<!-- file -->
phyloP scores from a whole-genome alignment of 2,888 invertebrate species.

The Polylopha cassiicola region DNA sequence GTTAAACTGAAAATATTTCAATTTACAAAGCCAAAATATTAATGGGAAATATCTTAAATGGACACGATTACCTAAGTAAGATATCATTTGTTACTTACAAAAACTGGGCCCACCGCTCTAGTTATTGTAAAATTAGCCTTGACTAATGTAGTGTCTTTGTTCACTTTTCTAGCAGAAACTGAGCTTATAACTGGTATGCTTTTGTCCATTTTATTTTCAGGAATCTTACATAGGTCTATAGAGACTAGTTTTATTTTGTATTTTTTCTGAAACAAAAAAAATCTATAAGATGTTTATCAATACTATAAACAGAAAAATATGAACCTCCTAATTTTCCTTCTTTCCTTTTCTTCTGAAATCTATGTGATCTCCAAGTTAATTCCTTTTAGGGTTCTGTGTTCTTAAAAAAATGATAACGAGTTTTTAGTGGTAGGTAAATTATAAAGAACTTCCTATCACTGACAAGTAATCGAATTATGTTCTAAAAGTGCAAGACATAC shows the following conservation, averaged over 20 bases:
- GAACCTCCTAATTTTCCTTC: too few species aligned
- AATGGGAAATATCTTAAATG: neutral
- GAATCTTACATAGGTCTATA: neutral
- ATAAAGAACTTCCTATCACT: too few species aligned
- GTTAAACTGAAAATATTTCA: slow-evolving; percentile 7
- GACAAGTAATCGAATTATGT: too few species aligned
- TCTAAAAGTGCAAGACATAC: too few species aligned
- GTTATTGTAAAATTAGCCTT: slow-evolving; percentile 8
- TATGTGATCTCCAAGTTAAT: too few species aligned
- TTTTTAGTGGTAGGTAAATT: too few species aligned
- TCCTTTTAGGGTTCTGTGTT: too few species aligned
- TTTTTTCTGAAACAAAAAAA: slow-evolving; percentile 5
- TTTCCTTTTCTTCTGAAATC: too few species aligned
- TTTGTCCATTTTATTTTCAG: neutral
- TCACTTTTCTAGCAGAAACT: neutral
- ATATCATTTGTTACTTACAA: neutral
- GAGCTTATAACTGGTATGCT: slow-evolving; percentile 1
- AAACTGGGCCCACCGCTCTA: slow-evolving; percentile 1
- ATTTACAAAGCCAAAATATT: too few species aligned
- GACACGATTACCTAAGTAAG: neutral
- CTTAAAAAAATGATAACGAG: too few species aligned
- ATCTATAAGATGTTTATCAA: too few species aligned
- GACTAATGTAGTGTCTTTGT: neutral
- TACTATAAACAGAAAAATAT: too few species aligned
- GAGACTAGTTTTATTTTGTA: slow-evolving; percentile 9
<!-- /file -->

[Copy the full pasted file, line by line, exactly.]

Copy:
phyloP scores from a whole-genome alignment of 2,888 invertebrate species.

The Polylopha cassiicola region DNA sequence GTTAAACTGAAAATATTTCAATTTACAAAGCCAAAATATTAATGGGAAATATCTTAAATGGACACGATTACCTAAGTAAGATATCATTTGTTACTTACAAAAACTGGGCCCACCGCTCTAGTTATTGTAAAATTAGCCTTGACTAATGTAGTGTCTTTGTTCACTTTTCTAGCAGAAACTGAGCTTATAACTGGTATGCTTTTGTCCATTTTATTTTCAGGAATCTTACATAGGTCTATAGAGACTAGTTTTATTTTGTATTTTTTCTGAAACAAAAAAAATCTATAAGATGTTTATCAATACTATAAACAGAAAAATATGAACCTCCTAATTTTCCTTCTTTCCTTTTCTTCTGAAATCTATGTGATCTCCAAGTTAATTCCTTTTAGGGTTCTGTGTTCTTAAAAAAATGATAACGAGTTTTTAGTGGTAGGTAAATTATAAAGAACTTCCTATCACTGACAAGTAATCGAATTATGTTCTAAAAGTGCAAGACATAC shows the following conservation, averaged over 20 bases:
- GAACCTCCTAATTTTCCTTC: too few species aligned
- AATGGGAAATATCTTAAATG: neutral
- GAATCTTACATAGGTCTATA: neutral
- ATAAAGAACTTCCTATCACT: too few species aligned
- GTTAAACTGAAAATATTTCA: slow-evolving; percentile 7
- GACAAGTAATCGAATTATGT: too few species aligned
- TCTAAAAGTGCAAGACATAC: too few species aligned
- GTTATTGTAAAATTAGCCTT: slow-evolving; percentile 8
- TATGTGATCTCCAAGTTAAT: too few species aligned
- TTTTTAGTGGTAGGTAAATT: too few species aligned
- TCCTTTTAGGGTTCTGTGTT: too few species aligned
- TTTTTTCTGAAACAAAAAAA: slow-evolving; percentile 5
- TTTCCTTTTCTTCTGAAATC: too few species aligned
- TTTGTCCATTTTATTTTCAG: neutral
- TCACTTTTCTAGCAGAAACT: neutral
- ATATCATTTGTTACTTACAA: neutral
- GAGCTTATAACTGGTATGCT: slow-evolving; percentile 1
- AAACTGGGCCCACCGCTCTA: slow-evolving; percentile 1
- ATTTACAAAGCCAAAATATT: too few species aligned
- GACACGATTACCTAAGTAAG: neutral
- CTTAAAAAAATGATAACGAG: too few species aligned
- ATCTATAAGATGTTTATCAA: too few species aligned
- GACTAATGTAGTGTCTTTGT: neutral
- TACTATAAACAGAAAAATAT: too few species aligned
- GAGACTAGTTTTATTTTGTA: slow-evolving; percentile 9